I have Fedora36 and windows11 installed on the same SSD. I have a separate HDD I want to use to share between the OSs.
$ lsblk -a -o PATH,FSTYPE,UUID
PATH FSTYPE UUID
/dev/sda1 ntfs 96806DE2806DC977
/dev/mapper/nobaraVG-root ext4 c58834a5-ed98-4e58-a262-c905384f6c1a
/dev/mapper/nobaraVG-home ext4 7151af90-b8ab-418c-a607-82896371bf5b
/dev/nvme0n1p1 vfat 9839-34AF
/dev/nvme0n1p3 ntfs 1E1C3A571C3A2A63
/dev/nvme0n1p4 ntfs DE96364096361A0B
/dev/nvme0n1p5 ext4 ae022667-835d-4df9-8e5e-8028d1e40488
/dev/nvme0n1p6 LVM2_member SAX4bc-2pXh-qcTf-Pplt-igbp-4xZU-f6N6tN
I am trying to follow this site.
/dev/sda1 is what I have to use as the shared drive. Most sites after a quick search on how to do it recommend formatting the drive as ntfs but I also noticed someone mention ntfs is poorly supported in Linux. I am also supposed to edit
/etc/fstab to add this
UUID=96806DE2806DC977 /home/mxfuuu/sda1 ntfs defaults,uid=1000,gid=1000 0 0
I wanted to know if I am doing anything wrong before I proceed. Should I continue with ntfs? And if there’s going to be any issue adding the line in
/etc/fstab since none of the lines are separated with a comma( , ).
Looks good. I would add “nofail” to the options so if there are any problems with the file system, it would not prevent the system from booting up.
you think I am good to go with ntfs?
Yes, go with NTFS: Linux can read/write NTFS, but Windows uses only NTFS(Bitlocker?) without WSL (that should be tested before deciding the file system). Attention to encrypted Linux file-systems (LUKS).
I ran the whole thing and windows no longer booted. When I removed and connected the HDD back, it did boot but didn’t show the HDD.
I ended up deciding to back everything up and reinstall everything. I customized the iso of the windows installation and later disabled certain features to harden it which involved USB/devices autoplay. I tried restoring it but didn’t work maybe because I removed too many bloatware and services from the iso than necessary.
I have to do a freash install.
The reason windows did not see it was that windows did not create that device. If you use windows to create the device then modify fstab to mount the device (test mount it manually first) things should work.
However, there also may be an issue with windows 11 using bitlocker since AFAIK fedora is not able to access a bitlocker device.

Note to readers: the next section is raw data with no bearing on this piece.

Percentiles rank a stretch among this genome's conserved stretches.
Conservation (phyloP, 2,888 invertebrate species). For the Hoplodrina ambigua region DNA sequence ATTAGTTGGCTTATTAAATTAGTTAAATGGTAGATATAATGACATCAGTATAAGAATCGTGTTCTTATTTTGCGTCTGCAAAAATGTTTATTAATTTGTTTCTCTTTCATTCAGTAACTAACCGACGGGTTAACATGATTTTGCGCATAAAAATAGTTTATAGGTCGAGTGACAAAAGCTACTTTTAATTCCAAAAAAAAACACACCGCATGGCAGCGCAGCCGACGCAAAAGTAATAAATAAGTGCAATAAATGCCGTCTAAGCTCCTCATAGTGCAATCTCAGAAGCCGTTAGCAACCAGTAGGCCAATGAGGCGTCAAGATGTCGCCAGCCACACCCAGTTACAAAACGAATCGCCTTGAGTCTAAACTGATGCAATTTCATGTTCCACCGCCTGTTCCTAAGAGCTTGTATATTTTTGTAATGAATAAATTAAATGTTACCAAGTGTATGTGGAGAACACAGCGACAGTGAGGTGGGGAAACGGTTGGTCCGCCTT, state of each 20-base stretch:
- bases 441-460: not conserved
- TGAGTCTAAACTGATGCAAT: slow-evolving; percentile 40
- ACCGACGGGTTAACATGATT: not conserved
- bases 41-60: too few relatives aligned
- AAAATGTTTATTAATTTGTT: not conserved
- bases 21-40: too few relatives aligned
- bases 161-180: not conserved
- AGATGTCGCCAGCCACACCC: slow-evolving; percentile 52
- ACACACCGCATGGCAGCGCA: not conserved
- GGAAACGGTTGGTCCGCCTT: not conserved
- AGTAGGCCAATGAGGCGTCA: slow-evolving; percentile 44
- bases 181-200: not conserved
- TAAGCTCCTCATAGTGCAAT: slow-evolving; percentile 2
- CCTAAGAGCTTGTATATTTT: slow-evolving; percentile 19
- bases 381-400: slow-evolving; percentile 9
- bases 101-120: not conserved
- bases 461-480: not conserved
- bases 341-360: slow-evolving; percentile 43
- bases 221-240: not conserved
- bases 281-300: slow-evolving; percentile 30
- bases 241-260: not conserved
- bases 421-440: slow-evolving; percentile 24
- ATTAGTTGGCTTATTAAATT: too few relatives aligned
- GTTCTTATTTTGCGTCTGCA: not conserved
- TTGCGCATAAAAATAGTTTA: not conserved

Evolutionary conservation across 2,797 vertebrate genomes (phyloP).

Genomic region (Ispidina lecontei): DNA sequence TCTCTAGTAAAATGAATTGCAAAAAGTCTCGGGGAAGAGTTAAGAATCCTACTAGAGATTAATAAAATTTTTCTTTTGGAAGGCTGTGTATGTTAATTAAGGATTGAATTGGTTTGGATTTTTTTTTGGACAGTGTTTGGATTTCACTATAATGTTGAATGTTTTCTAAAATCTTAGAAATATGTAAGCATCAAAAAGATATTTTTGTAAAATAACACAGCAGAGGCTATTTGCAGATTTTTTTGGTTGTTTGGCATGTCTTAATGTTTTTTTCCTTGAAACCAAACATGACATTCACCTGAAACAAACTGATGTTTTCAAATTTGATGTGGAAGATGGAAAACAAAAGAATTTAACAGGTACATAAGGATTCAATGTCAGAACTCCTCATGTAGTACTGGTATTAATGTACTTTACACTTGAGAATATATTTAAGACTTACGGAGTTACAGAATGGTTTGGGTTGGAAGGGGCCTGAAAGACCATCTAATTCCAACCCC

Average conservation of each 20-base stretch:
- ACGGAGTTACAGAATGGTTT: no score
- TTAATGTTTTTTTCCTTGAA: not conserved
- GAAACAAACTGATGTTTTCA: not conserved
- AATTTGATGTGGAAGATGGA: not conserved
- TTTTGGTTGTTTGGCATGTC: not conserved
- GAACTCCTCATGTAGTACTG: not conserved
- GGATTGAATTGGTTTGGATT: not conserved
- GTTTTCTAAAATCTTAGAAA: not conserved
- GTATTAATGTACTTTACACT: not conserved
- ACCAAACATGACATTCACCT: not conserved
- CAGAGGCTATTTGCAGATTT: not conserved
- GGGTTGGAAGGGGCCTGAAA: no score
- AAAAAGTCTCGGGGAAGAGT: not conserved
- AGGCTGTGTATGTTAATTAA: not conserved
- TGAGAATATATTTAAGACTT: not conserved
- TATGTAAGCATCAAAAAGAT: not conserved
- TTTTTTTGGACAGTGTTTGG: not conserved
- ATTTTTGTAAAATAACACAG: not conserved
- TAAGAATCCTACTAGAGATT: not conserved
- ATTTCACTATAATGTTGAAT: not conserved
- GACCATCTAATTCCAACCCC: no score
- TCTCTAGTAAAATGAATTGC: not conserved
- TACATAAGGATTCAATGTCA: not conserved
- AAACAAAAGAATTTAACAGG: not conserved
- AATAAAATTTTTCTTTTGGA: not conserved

For what it’s worth, there is a btrfs driver for Windows. It has BitLocker support, but you won’t want to enable it if you want Linux to be able to read/write as well.
Another option is to setup your own Nextcloud server (which is in the Fedora repos) and use the nextcloud client to sync the data between your Windows and Fedora environments over the network. This is what I do at home and what my wife uses between her Windows and Fedora stuff.
I actually did just that, create drive using windows and setup on fstab on fedora. Windows was stuck on leading screen, until I removed the HDD and removsd the line from the fstab
Not sure what changed but I fell asleep after downloading iso’s and preparing for the reinstall.
This morning I decided to try again and the HDD was working properly without causing any issues in booting.
I have a similar setup with one additional HDD as a backup for the shared HDD. The backup HDD is bigger in size than the shared HDD. While I am on windows, I use synctoy to replicate what is in shared HDD to backup HDD. I haven’t found a easy to use tool to do the same replication while I work on Fedora.
I then made my onedrive-personal storage location in the shared HDD so I can sync some of the important personal documents with my work laptop. Then I realized that fedora cannot see the onedrive folder in the shared HDD.
Then I migrated to googledrive and made googledrive storage location in the shared HDD. Fedora mounts to the googledrive in the cloud and not to the googledrive in the shared HDD. There is a huge lag while editing files directly from the googledrive in cloud from Fedora.
Does nextcloud allows to keep the local (offline) storage location in a shared HDD which is accessible from both Windows and Fedora?
Sure - Nextcloud can be LAN only. My nextcloud server is running under my desk in my home office, all with local storage (except for s3 as a remote backup for the data).
Just wanted to mention that you also need to disable fast restart and hibernation on windows. If not, windows will let you use the drive as read-only when you use Linux.